This was the first census to count the people living in American Samoa, Guam, and the Panama Canal Zone. This is great information for people with ancestors living in these areas who were not previously able to locate them or find out anything about their lives. If you find a missing ancestor or ancestral family in one of these locations, you can look at other record repositories for these areas to find additional important genealogical information on your ancestors.

Detailed Information on Immigration

In 1920, the United States was experiencing a high period of immigration, and arrivals at the famous Ellis Island and other ports were at an all-time peak. The 1920 census reflects this high level of immigration by asking detailed immigration questions. On it, you will find the year any immigrant arrived in the United States, whether or not they were naturalized when the census was done, their year of naturalization, and their native language. This information is wonderful for tracking down immigration records for your immigrant ancestors.

Women in Charge

The 1920 census lists far more female heads of household than any census before it. This reflects the changing economic and social nature of the United States, where the nuclear or extended family all under one roof was not always the only reality. Many women were widowed by WWI, divorced, abandoned by their spouses, or simply single by choice because they wanted to pursue a career, which was a real option for them by this time in history. So, when searching the 1920 census for your ancestors, do not always assume a man is going to be the head of the household. Look for women’s names as often as men’s, if you do not know the status of your family at this time in history.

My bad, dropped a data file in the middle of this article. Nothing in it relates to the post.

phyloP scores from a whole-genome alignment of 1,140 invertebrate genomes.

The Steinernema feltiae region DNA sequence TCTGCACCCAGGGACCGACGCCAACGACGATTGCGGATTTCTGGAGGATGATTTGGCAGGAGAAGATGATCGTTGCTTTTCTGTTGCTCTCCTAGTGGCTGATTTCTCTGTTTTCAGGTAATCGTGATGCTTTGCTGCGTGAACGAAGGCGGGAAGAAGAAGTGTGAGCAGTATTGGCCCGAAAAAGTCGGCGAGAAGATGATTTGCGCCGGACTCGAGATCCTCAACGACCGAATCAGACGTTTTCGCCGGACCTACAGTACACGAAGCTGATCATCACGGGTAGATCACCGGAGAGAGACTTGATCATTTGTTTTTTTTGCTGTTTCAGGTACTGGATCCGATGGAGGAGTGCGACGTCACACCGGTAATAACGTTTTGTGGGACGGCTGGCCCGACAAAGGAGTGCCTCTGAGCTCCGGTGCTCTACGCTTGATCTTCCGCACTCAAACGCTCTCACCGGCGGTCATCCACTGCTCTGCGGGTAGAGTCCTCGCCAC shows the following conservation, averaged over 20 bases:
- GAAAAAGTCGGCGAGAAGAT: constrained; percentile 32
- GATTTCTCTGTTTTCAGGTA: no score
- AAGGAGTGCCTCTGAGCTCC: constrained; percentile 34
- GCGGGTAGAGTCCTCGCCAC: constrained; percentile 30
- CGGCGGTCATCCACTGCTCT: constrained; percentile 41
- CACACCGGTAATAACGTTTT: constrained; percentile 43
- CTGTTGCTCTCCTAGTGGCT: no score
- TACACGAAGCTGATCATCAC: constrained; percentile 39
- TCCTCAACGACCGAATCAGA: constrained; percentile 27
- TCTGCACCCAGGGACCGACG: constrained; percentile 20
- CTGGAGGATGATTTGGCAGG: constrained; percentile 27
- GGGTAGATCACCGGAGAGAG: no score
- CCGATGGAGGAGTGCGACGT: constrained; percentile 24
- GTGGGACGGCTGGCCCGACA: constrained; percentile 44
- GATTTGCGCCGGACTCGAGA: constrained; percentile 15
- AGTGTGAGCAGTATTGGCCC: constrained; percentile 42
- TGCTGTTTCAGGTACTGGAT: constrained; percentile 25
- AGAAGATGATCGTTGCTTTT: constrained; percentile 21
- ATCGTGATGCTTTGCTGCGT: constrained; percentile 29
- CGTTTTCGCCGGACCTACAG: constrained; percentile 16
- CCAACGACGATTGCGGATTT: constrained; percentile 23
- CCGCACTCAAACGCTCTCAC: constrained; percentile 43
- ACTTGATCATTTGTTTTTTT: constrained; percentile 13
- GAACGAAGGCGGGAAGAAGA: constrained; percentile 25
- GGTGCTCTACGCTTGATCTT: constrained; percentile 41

Usual Place of Abode

With the 1920 census, enumerators began listing people as residing at their “usual place of abode,” not just where the enumerator happened to find them. In past censuses, people temporarily working away from home, traveling, or even visiting friends or neighbors for a short period of time would be listed there, not in their actual place of residence.

For enumeration purposes in the 1920 census, “usual place of abode” meant where a person usually slept. If someone was homeless or did not otherwise have a regular residence, only then were they listed as living where the enumerator found them. Enumerators had to ask each respondent if a household member were absent on a temporary basis; if they were, that person was listed with their usual household even if they were not there when the enumerator was there.

Some Information May be Sketchy

Enumerators for this census were not required to spell out a person’s whole name. They only had to write down the name the person gave them, which may have been just initials, or even a nickname. They also did not have to require proof of name, age, date of immigration, or anything else. All information was recorded based on what the respondent told them. If someone was lying or did not have the correct information available to them (and so was guessing, or made a mistake), this erroneous information was recorded on the census.

Also, no question about race was asked to anyone but was recorded based on what the enumerator believed a person’s race to be, going on the person’s appearance and the enumerator’s individual perception. So, when using the 1920 census, it is useful to use other sources to back up some of the facts presented on it.